This needs to be very much on the risk register of INEDs and embedded in the enterprise management framework. INEDs should be asking: should internal audit be involved? Should internal audit be looking at the robustness of the ESG reporting process? 

It is also important to look beyond the jurisdiction that a company may be listed in and assess greenwashing risks across all jurisdictions that are relevant to shareholders. In particular, greenwashing allegations may result when companies are not coherent with their disclosures across the different jurisdictions they operate in.

What are the implications for sustainability reports? 


The ESG space is changing rapidly with new regulations and requirements coming out every year. The regulatory developments mentioned above will likely mean that organisations will soon have to start disclosing the impact of climate on their enterprise value, and there will be a need for increasing quantitative disclosures over time. The accuracy of the numbers being disclosed will come under scrutiny exposing companies to greenwashing risks. 

It will be very difficult for any organisation to keep abreast of all of these changes as soon as they come out without external assistance, but Mr Woo believes that, ideally, an organisation should gradually develop its capabilities in the preparation of sustainability reports. Though initially externally outsourced, over time internal management should be able to take on more of a role.


Mr McQuhae stresses that listed companies need to ensure that both the qualitative aspects of their ESG reports and the data are independently assessed to ensure that disclosures are in compliance with all applicable regulations in Hong Kong and any other jurisdictions that key shareholders are subject to.  

Preparation and assurance have to be looked at differently, points out Mr Woo. The consultants preparing the report should not be assuring it and vice versa. However, at present the assurance landscape globally is not sufficiently regulated. Currently there are different types of assurance, with different types of companies using different methodologies to assure ESG reports. Some are assured by well-known global accounting firms, but there are other organisations that are not under a regulatory regime. This results in differing types and quality and robustness of assurance. The assurance of ESG reports, he emphasises, needs to be aligned globally.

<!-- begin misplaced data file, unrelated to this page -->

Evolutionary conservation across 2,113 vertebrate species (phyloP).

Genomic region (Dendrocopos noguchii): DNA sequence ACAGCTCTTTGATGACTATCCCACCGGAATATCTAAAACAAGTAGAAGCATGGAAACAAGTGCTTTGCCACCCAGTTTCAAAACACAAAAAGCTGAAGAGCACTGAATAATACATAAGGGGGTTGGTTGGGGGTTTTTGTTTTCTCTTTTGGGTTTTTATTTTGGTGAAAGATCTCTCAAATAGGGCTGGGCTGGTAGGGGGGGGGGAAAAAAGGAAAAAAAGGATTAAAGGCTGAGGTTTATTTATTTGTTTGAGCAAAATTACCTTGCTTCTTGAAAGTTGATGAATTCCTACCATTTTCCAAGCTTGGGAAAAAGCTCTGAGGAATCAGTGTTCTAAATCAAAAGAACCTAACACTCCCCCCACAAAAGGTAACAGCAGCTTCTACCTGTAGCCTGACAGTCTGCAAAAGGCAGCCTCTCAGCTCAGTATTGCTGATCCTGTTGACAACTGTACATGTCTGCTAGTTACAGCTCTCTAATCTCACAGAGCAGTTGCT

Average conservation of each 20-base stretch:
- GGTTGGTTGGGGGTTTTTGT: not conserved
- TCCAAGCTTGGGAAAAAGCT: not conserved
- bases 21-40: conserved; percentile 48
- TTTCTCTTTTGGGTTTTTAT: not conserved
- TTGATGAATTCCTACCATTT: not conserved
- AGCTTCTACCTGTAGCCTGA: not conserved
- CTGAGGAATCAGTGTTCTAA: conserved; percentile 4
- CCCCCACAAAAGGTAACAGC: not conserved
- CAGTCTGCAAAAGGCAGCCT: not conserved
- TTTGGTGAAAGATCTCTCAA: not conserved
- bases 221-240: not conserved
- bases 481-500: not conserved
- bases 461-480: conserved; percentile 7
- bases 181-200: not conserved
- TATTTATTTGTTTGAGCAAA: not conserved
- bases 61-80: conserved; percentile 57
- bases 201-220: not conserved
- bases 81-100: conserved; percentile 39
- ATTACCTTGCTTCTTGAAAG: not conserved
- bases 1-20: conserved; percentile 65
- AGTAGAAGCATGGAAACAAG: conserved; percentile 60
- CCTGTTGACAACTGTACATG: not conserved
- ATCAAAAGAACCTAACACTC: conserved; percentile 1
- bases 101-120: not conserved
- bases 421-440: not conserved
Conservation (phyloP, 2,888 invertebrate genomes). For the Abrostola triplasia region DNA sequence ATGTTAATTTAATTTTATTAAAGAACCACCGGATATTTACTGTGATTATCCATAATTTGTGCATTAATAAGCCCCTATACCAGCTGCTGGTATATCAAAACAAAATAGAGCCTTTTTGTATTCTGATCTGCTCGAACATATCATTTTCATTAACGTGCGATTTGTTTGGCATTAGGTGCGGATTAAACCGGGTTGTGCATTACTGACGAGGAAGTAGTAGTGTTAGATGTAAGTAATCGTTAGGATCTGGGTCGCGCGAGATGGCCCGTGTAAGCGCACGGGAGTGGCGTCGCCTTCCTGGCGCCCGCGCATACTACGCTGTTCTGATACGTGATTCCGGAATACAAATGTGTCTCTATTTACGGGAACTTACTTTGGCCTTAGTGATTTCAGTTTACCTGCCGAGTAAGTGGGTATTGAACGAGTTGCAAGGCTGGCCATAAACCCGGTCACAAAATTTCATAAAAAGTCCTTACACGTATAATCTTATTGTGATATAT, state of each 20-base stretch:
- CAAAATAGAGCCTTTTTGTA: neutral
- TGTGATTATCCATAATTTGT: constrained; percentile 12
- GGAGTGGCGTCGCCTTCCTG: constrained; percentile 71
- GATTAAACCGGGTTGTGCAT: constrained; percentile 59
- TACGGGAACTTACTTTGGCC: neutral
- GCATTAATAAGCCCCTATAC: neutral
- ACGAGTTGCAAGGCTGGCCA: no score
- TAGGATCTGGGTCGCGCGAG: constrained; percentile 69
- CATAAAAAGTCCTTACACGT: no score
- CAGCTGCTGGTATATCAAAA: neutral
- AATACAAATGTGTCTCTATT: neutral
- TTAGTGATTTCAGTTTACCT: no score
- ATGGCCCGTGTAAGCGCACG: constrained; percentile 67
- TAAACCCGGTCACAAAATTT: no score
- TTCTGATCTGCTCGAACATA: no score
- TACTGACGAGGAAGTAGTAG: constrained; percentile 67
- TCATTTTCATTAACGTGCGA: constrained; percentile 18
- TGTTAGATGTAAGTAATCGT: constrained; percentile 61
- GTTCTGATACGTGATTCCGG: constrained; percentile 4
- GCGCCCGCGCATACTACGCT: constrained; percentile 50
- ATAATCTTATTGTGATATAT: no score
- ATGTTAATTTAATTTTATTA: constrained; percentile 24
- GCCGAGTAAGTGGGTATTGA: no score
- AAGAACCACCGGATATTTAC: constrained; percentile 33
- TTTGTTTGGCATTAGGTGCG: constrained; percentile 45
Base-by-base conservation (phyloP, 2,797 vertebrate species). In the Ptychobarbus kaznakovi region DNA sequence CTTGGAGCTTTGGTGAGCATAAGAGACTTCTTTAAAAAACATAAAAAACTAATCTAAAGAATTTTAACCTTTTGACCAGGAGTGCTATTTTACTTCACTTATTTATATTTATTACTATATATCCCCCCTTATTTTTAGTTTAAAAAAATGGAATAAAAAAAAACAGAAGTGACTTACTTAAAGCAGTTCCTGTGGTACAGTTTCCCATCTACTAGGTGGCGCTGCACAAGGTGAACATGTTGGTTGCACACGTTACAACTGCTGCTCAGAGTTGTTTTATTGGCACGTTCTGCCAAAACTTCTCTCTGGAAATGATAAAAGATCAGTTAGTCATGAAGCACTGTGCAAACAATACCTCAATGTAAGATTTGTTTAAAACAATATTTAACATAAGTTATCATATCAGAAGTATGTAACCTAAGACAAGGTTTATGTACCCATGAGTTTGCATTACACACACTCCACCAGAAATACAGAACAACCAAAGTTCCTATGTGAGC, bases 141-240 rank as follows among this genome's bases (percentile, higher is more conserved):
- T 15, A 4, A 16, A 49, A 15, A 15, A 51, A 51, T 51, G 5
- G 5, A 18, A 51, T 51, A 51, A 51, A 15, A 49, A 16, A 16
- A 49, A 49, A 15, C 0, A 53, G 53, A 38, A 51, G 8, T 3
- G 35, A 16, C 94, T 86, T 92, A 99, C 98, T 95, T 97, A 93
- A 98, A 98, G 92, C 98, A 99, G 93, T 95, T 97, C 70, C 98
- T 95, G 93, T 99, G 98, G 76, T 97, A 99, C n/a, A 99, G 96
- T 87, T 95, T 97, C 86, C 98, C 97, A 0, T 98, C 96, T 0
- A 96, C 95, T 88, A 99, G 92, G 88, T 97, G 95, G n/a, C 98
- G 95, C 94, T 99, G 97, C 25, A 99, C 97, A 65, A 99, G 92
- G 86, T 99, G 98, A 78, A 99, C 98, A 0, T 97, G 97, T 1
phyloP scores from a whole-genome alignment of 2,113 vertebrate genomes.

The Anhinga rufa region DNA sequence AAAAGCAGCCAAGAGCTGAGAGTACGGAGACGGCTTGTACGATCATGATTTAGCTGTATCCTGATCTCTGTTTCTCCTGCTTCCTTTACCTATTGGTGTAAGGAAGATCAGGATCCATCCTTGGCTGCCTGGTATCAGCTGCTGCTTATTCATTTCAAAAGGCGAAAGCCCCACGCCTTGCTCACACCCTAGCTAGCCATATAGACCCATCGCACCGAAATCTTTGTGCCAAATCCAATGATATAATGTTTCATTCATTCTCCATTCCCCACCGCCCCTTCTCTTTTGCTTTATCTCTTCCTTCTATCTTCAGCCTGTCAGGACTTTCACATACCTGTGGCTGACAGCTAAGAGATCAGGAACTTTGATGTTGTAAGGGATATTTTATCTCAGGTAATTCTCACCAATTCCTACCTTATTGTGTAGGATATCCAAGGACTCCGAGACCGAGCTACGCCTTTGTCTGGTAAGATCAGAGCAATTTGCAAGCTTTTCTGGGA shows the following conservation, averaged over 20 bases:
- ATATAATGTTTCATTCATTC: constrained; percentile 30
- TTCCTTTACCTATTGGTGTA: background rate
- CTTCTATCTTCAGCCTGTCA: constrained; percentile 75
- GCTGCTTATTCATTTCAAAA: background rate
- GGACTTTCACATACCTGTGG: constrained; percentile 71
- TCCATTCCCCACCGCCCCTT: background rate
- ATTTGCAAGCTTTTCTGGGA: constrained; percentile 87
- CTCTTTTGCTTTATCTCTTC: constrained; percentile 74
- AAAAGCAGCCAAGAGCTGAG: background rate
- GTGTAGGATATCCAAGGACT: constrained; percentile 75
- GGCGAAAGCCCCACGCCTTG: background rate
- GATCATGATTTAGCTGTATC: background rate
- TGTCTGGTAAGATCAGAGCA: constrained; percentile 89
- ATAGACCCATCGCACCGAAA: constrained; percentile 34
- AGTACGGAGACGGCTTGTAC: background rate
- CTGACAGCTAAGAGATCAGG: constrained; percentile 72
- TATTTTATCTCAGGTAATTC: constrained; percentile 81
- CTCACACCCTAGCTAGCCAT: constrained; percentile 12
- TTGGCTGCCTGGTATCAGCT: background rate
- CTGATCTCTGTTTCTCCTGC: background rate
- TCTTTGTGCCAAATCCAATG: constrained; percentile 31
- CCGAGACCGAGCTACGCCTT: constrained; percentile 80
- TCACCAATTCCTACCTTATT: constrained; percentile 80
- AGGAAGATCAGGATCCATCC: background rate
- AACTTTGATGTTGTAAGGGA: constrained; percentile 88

What is the role of environmental activist groups and the media?

One effective deterrent to greenwashing is the role of activists, NGOs and the media. The greenwashing paper mentioned above points out that, as consumers, the public and investors become more interested in environmental issues, environmental activist groups become more powerful and can exert influence and pressure on companies. The threat of public exposure stemming from the accusation of a third party is an essential element of greenwashing risk that companies need to be wary of. 

McQuhae suggests that we shift focus to the UK, which has the newest and latest anti-greenwashing regulation. He points out that it is no coincidence that much of the high-profile naming and shaming has happened in the UK. This has not been necessarily through the regulator but primarily through the advertising standards agency. ‘It is this public profile of naming and shaming through enforcement action that has probably done more to alert the business communities than any regulation that already exists or is in the pipeline,’ he says.

What is the role of governance professionals?

Governance professionals need to be kept up to speed via CPD to ensure that they are aligned with the market and new developments. ‘There is a need for both financial and ESG reporting to hold the same sway’, says Mr Woo. ‘It will take some time but it needs to happen, when real dollars are changing hands based on the information you put out in the public domain, accuracy becomes vital’. 

He adds that financial information that a company puts out in the public domain needs to be future proof. What is acceptable now may not be acceptable in the future. Companies need to be aware of this – sustainability claims made today need to be credible and to hold up to scrutiny in the years to come. 

Sharan Gill  
Associate Editor, CGj   

SIDEBAR: How important are ESG ratings?

Related concerns pertain to how the ratings market has evolved, and the perceived lack of clarity and certainty over the methodologies being applied. Even those companies that have shown goodwill in reporting GHG emissions may cherry-pick their data and methodologies. The question thus arises whether there should be a level playing field, and all companies should be measured equally. However, as ESG ratings help shareholders verify the sustainability performance of a company, it is important for management to identify which methodology is relevant to the company’s operations, not just which should enable it to score better. The cookie-cutter approaches of third-party ratings may not necessarily be effective to compare and contrast the relevant sustainability performance of different companies.